mado to do steady work, these liga
ments bocomo go affected as to make
Horm and HI Cellar.
the horse stiff in hla m or amenta, and.
ho becomes what some unskilled
horsemen call chest-foundered, or laa
a high sweeny, tho whole shoulder
growing flat at the top ol the shoul
der blades. It la an old saying,
"stiff as a plow horse in the morning."
But tho question Is, why should a
horea be stiff in the morning after do
ing a day's plowing T The answer Is
easy. The old English collar (I caro
not whether If a made of leather, can
vas or steel) cant be made to bring
tho pressure wholly on the muscles
that He between tho point of tho
Bhoulder and the projection on the
shoulder blade. (See Noa. 1, 2 and
3 in illustration); and that Is the
only point where pressure of the col
lar can be made without inflicting
pain and injury. This space Is on
horses as a rule only about eight
Inches; thus It has boon, all the years
that horses havo been used In har
ness, wo hare been Inflicting pain to
our friend (tho horse).
One Way to Cure a Kicker.
Hero Is a simple way of curing a
kicking horse. It was c-Jy an old
sack filled with hay and suspended by
a rope from the celling so at tho
Back hung Just at the heels of a
vicious horse as ho stood In the stall.
Wnen the sack was first placed In
position the kicker lot 2y both feet
at It as soon as it touched hlc, but
after ten minutes of that kind of work
he camo to tho conclusion that the
sack would return as often as ho
struck it and he finally gave up try
ing to "knock it out" This same
horso can now bo hitched to any ve
hicle and ho will not kick at anything
happens to striko his heels.
What Cows Are Doing.
Uso tho Babcock test and know
Just what your cows are doing, turn
off the poor cows and fill their placos
with good onos. Every dairyman
should know whether ho is keeping
unprofitable cows or not. Tho quick
ost, cheapest and best way to deter
mine tho valuo of cows Is by tho Bab
cock method. It will not lie or cheat,
but will tell the truth overy tlmo. It
froquently shows tho dairyman how
little ho knows about cow Individual
ity. It has opened tho eyes of many
a man and Btartod him on tho road to
Sheep should bo graded according
to slzo, putting the prlmo ones in a
lot to bo fed by themselves; and if you
determined to keep tho poor ones, put
thorn in a different lot and do tho boat
you can with thorn. Bettor soil them,
If your owes drop their lambs and
are In noed of attention which their1
mothor cannot give thorn, dilute ol
cow's milk with about ono-thlrd wan
Care of Animals.
Much is sold about tho health of
hogs, cows and other domestlo ani
mals, and there Is Eome ground for
tho agitation. All will admit that out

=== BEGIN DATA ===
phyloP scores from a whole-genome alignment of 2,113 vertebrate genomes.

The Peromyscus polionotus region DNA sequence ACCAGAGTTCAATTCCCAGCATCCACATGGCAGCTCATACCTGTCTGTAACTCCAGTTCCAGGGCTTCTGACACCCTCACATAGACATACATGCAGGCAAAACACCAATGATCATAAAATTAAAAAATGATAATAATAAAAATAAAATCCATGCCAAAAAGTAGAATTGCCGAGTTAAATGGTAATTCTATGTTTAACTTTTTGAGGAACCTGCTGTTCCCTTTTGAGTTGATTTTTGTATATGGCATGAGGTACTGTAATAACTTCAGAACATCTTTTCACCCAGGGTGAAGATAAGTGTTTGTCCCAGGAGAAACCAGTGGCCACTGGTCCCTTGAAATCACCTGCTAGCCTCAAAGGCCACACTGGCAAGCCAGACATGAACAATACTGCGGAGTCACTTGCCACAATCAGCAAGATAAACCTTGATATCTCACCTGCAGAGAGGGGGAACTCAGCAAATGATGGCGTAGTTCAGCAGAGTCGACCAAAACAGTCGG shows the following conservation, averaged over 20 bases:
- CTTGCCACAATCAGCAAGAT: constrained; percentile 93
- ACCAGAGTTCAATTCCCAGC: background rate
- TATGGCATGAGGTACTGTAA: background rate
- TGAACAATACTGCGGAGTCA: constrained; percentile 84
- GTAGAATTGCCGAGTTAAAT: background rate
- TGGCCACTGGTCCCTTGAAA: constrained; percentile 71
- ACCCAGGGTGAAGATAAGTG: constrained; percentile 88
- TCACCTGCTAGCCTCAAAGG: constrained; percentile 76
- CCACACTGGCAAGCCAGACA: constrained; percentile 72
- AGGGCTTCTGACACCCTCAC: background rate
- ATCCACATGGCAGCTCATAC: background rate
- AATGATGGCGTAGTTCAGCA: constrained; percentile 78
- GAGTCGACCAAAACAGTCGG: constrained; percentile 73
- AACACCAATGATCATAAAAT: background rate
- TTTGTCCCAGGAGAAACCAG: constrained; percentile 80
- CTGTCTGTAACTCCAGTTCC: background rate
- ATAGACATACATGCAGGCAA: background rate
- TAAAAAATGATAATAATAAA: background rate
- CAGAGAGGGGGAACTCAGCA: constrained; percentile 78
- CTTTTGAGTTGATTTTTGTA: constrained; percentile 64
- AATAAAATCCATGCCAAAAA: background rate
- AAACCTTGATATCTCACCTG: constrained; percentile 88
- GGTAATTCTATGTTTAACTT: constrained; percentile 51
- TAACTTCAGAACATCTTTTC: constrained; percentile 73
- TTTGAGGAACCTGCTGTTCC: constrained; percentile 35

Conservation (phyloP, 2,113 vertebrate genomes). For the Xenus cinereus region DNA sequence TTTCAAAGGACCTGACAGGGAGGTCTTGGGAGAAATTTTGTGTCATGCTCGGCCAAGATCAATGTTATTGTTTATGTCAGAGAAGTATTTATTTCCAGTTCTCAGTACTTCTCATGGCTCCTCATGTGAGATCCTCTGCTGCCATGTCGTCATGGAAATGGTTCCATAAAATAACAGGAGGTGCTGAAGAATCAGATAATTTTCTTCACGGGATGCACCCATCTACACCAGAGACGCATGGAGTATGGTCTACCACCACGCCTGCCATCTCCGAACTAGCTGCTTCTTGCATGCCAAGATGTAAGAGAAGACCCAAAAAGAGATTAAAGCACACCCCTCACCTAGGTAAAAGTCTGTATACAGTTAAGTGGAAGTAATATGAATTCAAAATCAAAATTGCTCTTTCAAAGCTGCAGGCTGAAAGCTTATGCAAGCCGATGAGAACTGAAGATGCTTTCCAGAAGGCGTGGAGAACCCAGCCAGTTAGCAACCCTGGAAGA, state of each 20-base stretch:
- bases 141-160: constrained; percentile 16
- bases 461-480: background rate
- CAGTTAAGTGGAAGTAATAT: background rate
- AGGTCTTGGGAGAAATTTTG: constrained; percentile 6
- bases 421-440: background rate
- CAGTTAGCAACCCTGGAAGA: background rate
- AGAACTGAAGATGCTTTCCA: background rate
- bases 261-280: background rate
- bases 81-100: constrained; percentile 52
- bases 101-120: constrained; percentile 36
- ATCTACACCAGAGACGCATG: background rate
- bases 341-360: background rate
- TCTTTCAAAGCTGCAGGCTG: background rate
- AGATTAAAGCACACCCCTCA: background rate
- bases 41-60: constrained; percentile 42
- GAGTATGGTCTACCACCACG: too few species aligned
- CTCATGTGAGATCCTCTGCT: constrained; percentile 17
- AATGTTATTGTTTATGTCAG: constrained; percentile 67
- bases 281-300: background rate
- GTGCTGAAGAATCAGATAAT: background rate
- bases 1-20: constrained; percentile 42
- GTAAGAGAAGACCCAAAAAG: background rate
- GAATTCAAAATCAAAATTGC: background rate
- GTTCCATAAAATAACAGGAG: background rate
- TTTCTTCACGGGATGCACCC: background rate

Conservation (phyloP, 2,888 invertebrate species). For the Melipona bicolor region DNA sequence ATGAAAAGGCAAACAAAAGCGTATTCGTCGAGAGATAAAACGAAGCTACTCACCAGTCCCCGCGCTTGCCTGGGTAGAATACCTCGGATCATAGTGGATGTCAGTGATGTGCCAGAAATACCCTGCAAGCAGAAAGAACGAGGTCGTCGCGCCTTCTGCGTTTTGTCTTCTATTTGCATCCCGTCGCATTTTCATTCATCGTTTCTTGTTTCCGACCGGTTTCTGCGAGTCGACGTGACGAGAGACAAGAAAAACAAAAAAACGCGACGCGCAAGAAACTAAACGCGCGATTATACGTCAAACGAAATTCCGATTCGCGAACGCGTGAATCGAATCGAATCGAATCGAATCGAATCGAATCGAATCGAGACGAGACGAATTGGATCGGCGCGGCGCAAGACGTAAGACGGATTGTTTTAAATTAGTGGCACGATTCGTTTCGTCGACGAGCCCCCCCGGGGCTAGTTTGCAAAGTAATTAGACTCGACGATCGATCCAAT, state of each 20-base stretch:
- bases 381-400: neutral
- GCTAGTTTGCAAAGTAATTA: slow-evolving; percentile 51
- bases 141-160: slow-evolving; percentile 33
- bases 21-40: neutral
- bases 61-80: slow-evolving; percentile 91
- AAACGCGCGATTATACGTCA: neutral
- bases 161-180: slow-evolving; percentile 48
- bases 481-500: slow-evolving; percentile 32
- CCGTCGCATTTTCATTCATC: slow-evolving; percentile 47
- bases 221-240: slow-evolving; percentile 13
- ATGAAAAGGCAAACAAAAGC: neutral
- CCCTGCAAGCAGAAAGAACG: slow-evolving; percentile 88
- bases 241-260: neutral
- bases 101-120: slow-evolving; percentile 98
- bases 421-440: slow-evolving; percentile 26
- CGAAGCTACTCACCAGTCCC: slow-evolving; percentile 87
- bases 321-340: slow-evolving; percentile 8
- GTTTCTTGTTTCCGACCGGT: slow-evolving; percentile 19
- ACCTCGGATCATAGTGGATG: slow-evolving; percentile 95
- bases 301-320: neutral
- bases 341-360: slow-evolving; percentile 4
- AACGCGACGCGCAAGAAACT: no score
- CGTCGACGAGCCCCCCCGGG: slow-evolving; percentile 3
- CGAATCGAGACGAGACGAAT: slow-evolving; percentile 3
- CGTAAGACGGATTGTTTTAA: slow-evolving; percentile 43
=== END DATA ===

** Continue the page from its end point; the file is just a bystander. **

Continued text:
domestic animals are not as robust
and free from disease as thoy should!
be, yet wo bellovo that conditions aro
such that our animals might bo as
hoalthy as thoy over were In the his
tory of fanning.
Rye Meal for Dairy Cows.
The Pennsylvania experiment sta
tion has discovered that ryo Uioal as
a part of a properly balanced ration
for dairy cows Is as efficient in milk
and butter production as an equal
weight of cornmcal.
In soiling breeding stock, male orj
female, never lot big pricos tompt you
to lot tho top-notchers go. If you do
you will In tlmo not bo able to pro
duce anything but socond-rate animals.
When there's novor a lly to ba swatted
And tho gkeeter tins trlllod hla last trill,
When old fashioned Ihlngn aro now
Till there's never n notion that's 111,
When thcro's nary n loud voiced dissenter
To etlr tho political game,
When tho papers report no storm center,
Now, honest, won't living seem tamo?
When no one objects to food prices
When butcher nnd grocer nro fnlr
When tho landlord extmusts nil dovlecs
For nxlng now kinks In your Inlr.
When wo seo tho millennium dawning
And tho fntf end ot hardship nnd crime.
Now, rcnlly tho thought sets us yawn
ing How tho deuco shnll wo put In our tlmo?
"Don't you know that the hnlrs on
your head nro nu inhered?"
"I s'pose they nro."
"Don't you know thnt the number
of your years nre entered In that great
"Yen but these hero ottcrmoblles Is
all numbered an' registered too. What's
the use? Them Aggers Is always cov
ered up with grease an' mud so that
the' recordln' nngel couldn't rend cm."
Cleveland Leader. '
TK Prosont Style.
Mary hud a Ilttlo skirt
Tied tightly In a bow,
And everywhere that Mary went
Bho simply couldn't go.
Tou se. It wns impossible
For Mame to skip with enso
With that band about her dress
Between her feet and knees.
"Where there's a will thoro is a way,'
Tou fellows ought to know.
May raised her skirt a bit, and then
Tou ought to seo her got